Images of Thylacine teeth, 1870
Project (2024)

Nature’s Place at the Colonial Museum

My project explores the unnaturally dominant place of natural history knowledge and practice in Australian settler-colonial science, politics, and history. I do this by studying colonial-era natural history museums as the nineteenth-century’s dominant public expression and materialization of Nature in Australia. Alongside its collections, galleries and stores, the natural history museum’s mission and its knowledge structures, governance, and systems were deliberately made and continually refined through the colonial era in settler contexts. The processes and negotiations that produced these colonial museums were not natural, but archival. As their extensive and well-kept contemporary archival collections attest, Australia’s museums were unusually interested in constructing, ordering, and keeping not just their scientific knowledge and animal and cultural collections, but also their own histories.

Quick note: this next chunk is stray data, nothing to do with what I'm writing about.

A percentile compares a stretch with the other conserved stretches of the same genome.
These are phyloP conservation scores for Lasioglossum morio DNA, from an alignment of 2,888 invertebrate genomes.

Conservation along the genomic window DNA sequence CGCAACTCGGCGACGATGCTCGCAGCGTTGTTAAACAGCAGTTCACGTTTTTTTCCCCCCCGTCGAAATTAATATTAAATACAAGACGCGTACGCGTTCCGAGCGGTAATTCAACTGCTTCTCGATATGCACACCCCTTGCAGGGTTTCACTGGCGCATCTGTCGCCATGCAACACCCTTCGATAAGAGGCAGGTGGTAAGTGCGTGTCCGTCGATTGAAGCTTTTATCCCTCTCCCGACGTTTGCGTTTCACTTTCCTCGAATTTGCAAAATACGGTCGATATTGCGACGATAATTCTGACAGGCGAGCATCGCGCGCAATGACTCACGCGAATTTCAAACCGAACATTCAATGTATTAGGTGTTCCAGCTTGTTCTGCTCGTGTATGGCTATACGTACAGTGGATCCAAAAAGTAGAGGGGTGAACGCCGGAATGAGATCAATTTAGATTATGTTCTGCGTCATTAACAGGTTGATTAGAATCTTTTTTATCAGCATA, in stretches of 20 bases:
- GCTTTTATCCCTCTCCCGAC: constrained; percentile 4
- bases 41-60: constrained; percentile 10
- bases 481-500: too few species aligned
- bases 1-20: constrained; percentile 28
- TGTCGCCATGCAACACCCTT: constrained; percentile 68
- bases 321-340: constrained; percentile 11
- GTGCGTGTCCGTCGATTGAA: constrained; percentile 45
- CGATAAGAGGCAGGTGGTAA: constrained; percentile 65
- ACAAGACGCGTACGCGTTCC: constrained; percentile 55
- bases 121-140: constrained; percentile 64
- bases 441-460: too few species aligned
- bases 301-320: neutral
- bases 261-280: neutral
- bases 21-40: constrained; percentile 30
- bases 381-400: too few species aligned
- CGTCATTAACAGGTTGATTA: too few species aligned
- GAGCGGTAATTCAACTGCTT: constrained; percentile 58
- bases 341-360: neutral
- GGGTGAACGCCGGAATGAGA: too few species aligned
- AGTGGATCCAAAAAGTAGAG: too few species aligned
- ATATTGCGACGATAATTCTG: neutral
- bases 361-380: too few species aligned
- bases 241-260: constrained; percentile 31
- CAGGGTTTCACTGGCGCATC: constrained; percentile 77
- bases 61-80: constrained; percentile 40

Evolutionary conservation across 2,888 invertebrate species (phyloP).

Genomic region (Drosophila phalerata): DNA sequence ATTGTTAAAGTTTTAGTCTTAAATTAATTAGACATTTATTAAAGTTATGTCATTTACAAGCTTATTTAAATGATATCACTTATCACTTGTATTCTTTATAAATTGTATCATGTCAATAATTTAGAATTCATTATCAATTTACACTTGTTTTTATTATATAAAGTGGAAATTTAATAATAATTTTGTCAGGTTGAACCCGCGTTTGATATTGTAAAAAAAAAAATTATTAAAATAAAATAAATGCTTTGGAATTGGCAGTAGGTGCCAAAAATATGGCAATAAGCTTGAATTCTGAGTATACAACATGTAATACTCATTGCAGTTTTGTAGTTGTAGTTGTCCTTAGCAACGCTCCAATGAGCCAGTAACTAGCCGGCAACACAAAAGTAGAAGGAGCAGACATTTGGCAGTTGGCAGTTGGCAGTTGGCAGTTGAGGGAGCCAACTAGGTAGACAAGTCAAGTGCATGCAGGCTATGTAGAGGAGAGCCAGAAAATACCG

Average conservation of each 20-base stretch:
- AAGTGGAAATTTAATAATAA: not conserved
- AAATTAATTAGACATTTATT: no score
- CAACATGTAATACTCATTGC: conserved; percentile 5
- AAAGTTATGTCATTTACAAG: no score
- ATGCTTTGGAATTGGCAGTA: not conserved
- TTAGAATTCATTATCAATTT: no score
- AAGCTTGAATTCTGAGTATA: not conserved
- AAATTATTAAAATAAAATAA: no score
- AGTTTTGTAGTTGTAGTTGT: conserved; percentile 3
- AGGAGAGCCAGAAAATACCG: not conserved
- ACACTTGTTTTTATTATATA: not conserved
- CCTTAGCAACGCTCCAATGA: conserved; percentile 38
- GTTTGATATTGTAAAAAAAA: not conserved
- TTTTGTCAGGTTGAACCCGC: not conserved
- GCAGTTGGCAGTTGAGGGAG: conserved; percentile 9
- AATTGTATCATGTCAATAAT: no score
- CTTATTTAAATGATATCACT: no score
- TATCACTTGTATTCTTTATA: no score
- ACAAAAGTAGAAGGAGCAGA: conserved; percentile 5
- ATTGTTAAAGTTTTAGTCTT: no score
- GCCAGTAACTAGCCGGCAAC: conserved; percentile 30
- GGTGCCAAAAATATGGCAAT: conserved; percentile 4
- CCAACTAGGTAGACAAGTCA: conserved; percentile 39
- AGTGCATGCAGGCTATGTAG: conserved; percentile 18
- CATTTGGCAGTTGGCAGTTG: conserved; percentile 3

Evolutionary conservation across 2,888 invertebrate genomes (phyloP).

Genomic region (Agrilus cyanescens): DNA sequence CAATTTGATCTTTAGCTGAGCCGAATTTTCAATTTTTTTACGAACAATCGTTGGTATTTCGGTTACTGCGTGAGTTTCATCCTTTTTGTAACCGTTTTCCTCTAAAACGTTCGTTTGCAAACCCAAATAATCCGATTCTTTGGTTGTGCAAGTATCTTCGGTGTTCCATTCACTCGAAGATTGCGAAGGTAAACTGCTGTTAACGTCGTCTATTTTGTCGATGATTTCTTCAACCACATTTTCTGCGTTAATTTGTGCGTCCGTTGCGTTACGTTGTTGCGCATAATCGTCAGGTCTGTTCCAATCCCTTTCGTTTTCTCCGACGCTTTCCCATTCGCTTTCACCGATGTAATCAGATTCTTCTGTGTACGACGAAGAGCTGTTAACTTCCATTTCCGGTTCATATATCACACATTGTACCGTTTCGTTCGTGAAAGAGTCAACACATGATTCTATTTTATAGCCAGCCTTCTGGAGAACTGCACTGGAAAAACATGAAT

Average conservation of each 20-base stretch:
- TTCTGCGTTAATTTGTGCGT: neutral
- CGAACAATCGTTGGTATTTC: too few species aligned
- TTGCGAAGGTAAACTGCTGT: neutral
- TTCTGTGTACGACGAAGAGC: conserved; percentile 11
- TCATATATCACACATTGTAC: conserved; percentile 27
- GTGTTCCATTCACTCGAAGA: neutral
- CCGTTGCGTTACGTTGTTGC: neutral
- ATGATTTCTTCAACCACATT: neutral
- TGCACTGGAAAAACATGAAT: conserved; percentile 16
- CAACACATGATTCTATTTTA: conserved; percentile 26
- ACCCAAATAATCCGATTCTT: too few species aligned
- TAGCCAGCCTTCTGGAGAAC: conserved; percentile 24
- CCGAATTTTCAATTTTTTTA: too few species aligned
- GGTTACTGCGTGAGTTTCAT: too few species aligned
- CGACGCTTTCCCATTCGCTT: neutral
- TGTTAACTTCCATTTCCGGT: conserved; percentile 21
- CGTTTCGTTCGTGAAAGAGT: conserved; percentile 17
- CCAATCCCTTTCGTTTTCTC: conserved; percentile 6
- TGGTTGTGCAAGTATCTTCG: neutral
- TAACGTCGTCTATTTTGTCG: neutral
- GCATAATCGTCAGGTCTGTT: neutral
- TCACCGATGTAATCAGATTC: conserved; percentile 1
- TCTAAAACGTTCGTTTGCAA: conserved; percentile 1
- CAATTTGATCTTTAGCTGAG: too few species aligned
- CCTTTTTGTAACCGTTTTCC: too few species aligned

This project will untangle the museum-as-archive and its socio-material legacies in Australian environments, politics and beyond through two story threads, both Berlin-based. The first looks at Australian mammal collections and their documentation at the MfN in Berlin. The second works with the remains of a large field-library that travelled with a German scientific team to the Murray River in SE Australia in 1857 and is now held at the Staatsbibliothek in Berlin. These two case studies will contribute to my larger drive to understand colonial natural history as a knowledge system and political-social network that continues to structure, scale and translate relationships among individuals, communities, nations and animal-things in specific national contexts and in the orders of global science. Both studies can also demonstrate the insufficiencies and possibilities of scientific encounters with other ways of knowing, living, and being in colonial – and contemporary – Australia and beyond.